Professor Spotlights: Prof. Anastasia Kiyonaga
What classes do you teach, which class would you say would be your favorite?
I teach Cogs 17, which is lower division neurobiology cognition, and I also teach a course that I developed myself, Cogs 160, called Neural Imaging of Cognition, which takes advantage of many of the kinds of cognitive concepts that we first explore early on in Cogs 17 and the basic neuroscience concepts. It specifically focuses on Human Neuro-Imaging approaches and looks at empirical research that tests these cognitive questions. So it’s really just understanding the kind of modern day research that’s going on in human cognitive neuroscience, that addresses some of the basic neuroscience questions we talked about [in Cogs]17. And then I will also teach some graduate level seminars like doing a scientific writing seminar in the winter.
But there are just so many different advantages to both of those undergrad classes that I just described, and Cogs 17 is a much bigger class. And so, I regret that especially in the remote environment I don’t get to have as much in person interaction with the students, as I would like. But at the same time, I love it because I am just continually amazed at the creative work that the students come up with in some of the activities that students do during their discussion sections and the dedication and creativity that students can bring even in this big class where we don’t have a ton of one on one time.
I’ve been doing research for more than a decade now. And so, I guess some of these topics may be so old to me that it’s really fun and really exciting to see brand new college students first getting a glimpse into the world of neuroscience and research. So, I love that you know the excitement that I see some of the new students that are getting this for the first time. But then my [Cogs]160 is not exactly a seminar but it’s a smaller class. So I get to really interact with the students more, and they develop their own projects throughout the course of the quarter where they can take their own interests and the kinds of topics that they’d be interested to pursue in neuroscience and cognitive neuroscience, and they actually turn that into a puzzle for a project. It’s just very different experiences but both are really fun and rewarding for me to see the students put the knowledge into action in different ways.
What was the path to getting where you are now and what got you interested in the topic that you’re working in?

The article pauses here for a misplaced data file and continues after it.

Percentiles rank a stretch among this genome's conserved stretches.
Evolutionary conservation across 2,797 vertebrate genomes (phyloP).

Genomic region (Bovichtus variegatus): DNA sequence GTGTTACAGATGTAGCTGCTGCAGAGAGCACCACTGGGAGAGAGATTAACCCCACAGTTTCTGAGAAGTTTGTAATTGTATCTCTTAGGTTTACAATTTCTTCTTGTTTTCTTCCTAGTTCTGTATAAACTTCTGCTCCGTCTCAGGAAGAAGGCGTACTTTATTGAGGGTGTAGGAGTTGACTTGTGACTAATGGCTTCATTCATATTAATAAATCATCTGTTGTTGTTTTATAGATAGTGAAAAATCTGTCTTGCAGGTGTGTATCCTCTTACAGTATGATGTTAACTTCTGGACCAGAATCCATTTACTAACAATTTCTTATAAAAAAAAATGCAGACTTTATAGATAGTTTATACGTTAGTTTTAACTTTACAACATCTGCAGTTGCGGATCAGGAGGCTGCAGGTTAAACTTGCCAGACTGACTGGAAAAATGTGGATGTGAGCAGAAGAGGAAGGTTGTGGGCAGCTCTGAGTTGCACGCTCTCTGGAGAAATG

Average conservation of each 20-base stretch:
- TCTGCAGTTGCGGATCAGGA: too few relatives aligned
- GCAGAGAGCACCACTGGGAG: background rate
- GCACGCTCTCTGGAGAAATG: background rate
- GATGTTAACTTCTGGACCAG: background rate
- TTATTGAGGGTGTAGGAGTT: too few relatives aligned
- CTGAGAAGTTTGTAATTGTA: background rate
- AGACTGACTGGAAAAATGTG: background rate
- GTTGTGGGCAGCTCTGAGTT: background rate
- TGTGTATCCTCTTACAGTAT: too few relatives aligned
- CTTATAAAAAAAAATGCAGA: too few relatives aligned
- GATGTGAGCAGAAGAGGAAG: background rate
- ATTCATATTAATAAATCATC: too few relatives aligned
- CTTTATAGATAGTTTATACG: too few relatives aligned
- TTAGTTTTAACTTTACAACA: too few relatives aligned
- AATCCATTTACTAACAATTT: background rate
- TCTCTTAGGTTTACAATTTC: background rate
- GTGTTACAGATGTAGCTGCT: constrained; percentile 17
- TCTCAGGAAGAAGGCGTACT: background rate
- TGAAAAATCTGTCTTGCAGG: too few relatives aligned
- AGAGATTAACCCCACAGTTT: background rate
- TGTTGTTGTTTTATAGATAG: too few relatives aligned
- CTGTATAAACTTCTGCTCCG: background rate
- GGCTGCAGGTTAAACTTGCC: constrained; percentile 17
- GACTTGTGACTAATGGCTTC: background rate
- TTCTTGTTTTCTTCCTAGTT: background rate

Okay, I’m going to try to answer this in a somewhat concise way, but I tend to go on a long winding road when I answer a question like this because my path was not particularly linear. I didn’t just go from undergrad neuroscience research into grad school and then a PhD – I started out as a more clinically focused undergrad. So I was a psychology and religious studies major and minor in college. At the time, I was interested in social services and counseling and potentially being involved in more clinical and direct service work. And that’s what I did after I graduated from college; I worked in homeless and mental health counseling. That was where I guess I first had the spark that intrigued me in terms of doing research, because I was working with clinical populations specifically with homeless women who were diagnosed with a number of severe and chronic mental disorders.
We use a different classification scheme now for diagnosing and treating these sorts of behavioral disorders, and I don’t want to say anything that is not consistent with the way that we currently evaluate and treat mental disorders, but at the time I was working with people who were diagnosed with bipolar, or schizophrenia, or major depression. These women who all would have some diagnosis, but it manifested in all of these different ways. And all of them have these totally different backgrounds that all ended up, ultimately, manifesting and then having this disorder. And I just became really stuck on understanding what could have been going on Neurobiologically to create these behavioral disorders that they were having, and how so many different backgrounds all manifest in these sorts of behavioral disorders. So I really enjoyed doing direct service and social service work like that. But I also felt like I needed to understand what source was ultimately giving rise to these behaviors and the associated suffering that these people were going through. And so I just after doing that sort of work for several years, I evolved into thinking that, for me, the right path would really be to do research into the neural basis of these of behavior, and that would ultimately be the most crucial use of my interests and abilities.